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Matthew Robert Kirtley

The 1901 census shows Matthew, then an engineer aged 43, as a boarder at "Nordrach upon Mendip" in Somerset. There were many other boarders shown, including many professional people.

My first thought was that they were all engaged in some development work and I did an internet search on the name of the building. It proved to be a sanatorium for the treatment of tuberculosis (then known as phthisis.

An article in Somerset Life on what is now a large family home describes how the sanatorium was set up by two doctors who had themselves been treated at the original Nordrach Sanatorium in the Black Forest. The Somerset sanatorium was based on a building previously known as "Willoughby's Farm". Despite charging £20 a week demand was very high and when the house was full other patients lived in villas in the grounds.

The article below gives an indication of the mortality rates the sanatorium experienced. Matthew himself died within three years of the 1901 census.





THE Sanatorium of Nordrach-upon-Mendip has now been open for five years, and a sufficiently large number of cases has come under observation to give a value to the statistics of results.

Only the first four years' cases have been taken into consideration, for it is only when a case has been tested by the lapse of some time that any confidence can be felt in the permanence of the benefit obtained from treatment, and of the cases of the first four years, only, those have been retained for purposes of argument concerning whom definite news was forthcoming in the summer of 1904.

As far as possible all cases have been followed up, and the figures that follow have been based upon the replies that were made to our inquiries. The total number of cases available for use in this paper is 289. They may be divided into three main classes:

A. Severe (disease affecting either the whole of one lung or considerable areas in both, often complicated with disease of the larynx).

B. Moderately severe (disease affecting not more than one half of one lung, with or without slight affection of the other-laryngeal diseases occurring in this class also fairly frequently).

C. Slight (disease confined to one lobe of one lung).


This class includes 183 cases.

(a) Of these 56 died either in the Sanatorium or at home within twelve months of commencing treatment. Percentage, 30.6. As no effort is made in this Sanatorium to select mild cases, this class includes a number of patients who come as a last resource, often nearly moribund.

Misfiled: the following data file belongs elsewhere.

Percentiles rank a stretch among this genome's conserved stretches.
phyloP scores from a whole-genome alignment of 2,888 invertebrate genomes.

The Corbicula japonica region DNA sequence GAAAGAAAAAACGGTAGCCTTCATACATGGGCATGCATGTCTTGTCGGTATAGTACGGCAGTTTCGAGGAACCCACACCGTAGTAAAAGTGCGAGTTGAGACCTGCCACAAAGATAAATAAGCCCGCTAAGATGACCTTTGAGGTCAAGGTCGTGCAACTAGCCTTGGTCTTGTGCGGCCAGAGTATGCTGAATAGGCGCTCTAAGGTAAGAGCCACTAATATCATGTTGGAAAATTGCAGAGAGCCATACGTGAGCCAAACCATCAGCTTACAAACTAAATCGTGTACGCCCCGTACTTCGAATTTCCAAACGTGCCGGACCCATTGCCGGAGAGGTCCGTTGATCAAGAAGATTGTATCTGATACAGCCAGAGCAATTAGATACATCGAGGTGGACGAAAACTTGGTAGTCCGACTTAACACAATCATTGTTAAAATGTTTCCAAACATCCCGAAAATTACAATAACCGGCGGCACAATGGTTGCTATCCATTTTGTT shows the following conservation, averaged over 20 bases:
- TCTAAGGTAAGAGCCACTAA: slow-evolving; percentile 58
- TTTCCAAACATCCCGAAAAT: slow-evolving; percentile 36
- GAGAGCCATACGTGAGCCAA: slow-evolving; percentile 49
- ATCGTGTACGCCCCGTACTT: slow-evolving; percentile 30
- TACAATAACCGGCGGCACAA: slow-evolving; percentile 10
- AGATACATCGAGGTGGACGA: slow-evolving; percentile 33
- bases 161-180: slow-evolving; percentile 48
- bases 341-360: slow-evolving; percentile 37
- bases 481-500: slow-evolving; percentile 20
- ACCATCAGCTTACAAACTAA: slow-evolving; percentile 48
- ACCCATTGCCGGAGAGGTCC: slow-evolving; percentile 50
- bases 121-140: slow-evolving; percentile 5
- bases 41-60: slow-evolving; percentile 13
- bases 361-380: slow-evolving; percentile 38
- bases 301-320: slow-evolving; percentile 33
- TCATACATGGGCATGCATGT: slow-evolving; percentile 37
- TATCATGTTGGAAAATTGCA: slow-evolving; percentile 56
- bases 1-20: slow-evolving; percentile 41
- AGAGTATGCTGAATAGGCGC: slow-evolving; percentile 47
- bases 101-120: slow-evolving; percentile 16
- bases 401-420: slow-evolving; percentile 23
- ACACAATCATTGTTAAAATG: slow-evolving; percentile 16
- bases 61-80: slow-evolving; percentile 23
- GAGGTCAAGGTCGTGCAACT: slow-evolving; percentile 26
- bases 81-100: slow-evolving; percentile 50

(b) Twenty-three patients died within two years of the time of commencing treatment here. Percentage, 12.7. In these cases treatment may fairly be said to have prolonged life, but nothing in the nature of even a partial cure was obtained.

(c) Thirty patients have been followed for two years, but we have no news of them later. We know only that they were alive more than two years after beginning treatment. Some are no doubt dead, and the others ought to fall into the divisions that follow, but in the absence of exact knowledge it seems better to form a special class for them. Percentage (alive after 2 years), 16.3.

(d) Thirty-nine patients report themselves in fair health in 1904. They are not able to undertake the work of people that have never broken down, but are all able to enjoy life and do a certain amount of work, but need to exercise care in living. Percentage (in fair health), 21.3.

(e) Thirty-five patients are in enjoyment of normal health, working as hard as ever they did, and able to do all that the normal healthy man can do. Percentage (cured), 19.1.


This class includes 84 cases.

(a) Corresponding to similar subdivision of Class A, includes 2 cases. Percentage (died within twelve months), 2.3.

(b) Includes 3 cases. Percentage (died within two years), 3.5.

(c) Includes 19 cases. Percentage (alive two years after), 22.6.

(d) Includes 11 cases. Percentage (in fair health), 13.09.

(e) Includes 49 cases. Percentage (cured), 58.3.


Includes 22 cases.

There are no cases in subdivisions a and b.

(c) Includes 1 case. Percentage (alive two years after), 4.5.

(d) Includes 1 case. Percentage (in fair health), 4.5.

(e) Includes 20 cases. Percentage (cured), 90.9.

Taking all the classes together, the percentages are as follows: Total, 289 cases.

Subdivision (a) 58 cases. Percentage (died within twelve months), 20.06.

Subdivision (b) 26 cases. Percentage (died within two years), 8.9.

Subdivision (c) 50 cases. Percentage(alive two years after), 17.3.

Subdiviston (d) 5I cases. Percentage (in fair health), 17.6.

Subdivision (e) I04 cases. Percentage (cured), 35.9.

The classification according to severity sufficiently emphasizes the desirability of commencing treatment early; but if even of severe cases 19.1 per cent. can be wholly cured and another 21.3 restored to a very fair measure of health--over 40 percent., taking both classes together--then there can be hardly any cases of phthisis wherein something may not be hoped for from sanatorium treatment.

Source: The British Medical Journal, Jan 14 1905, p64-5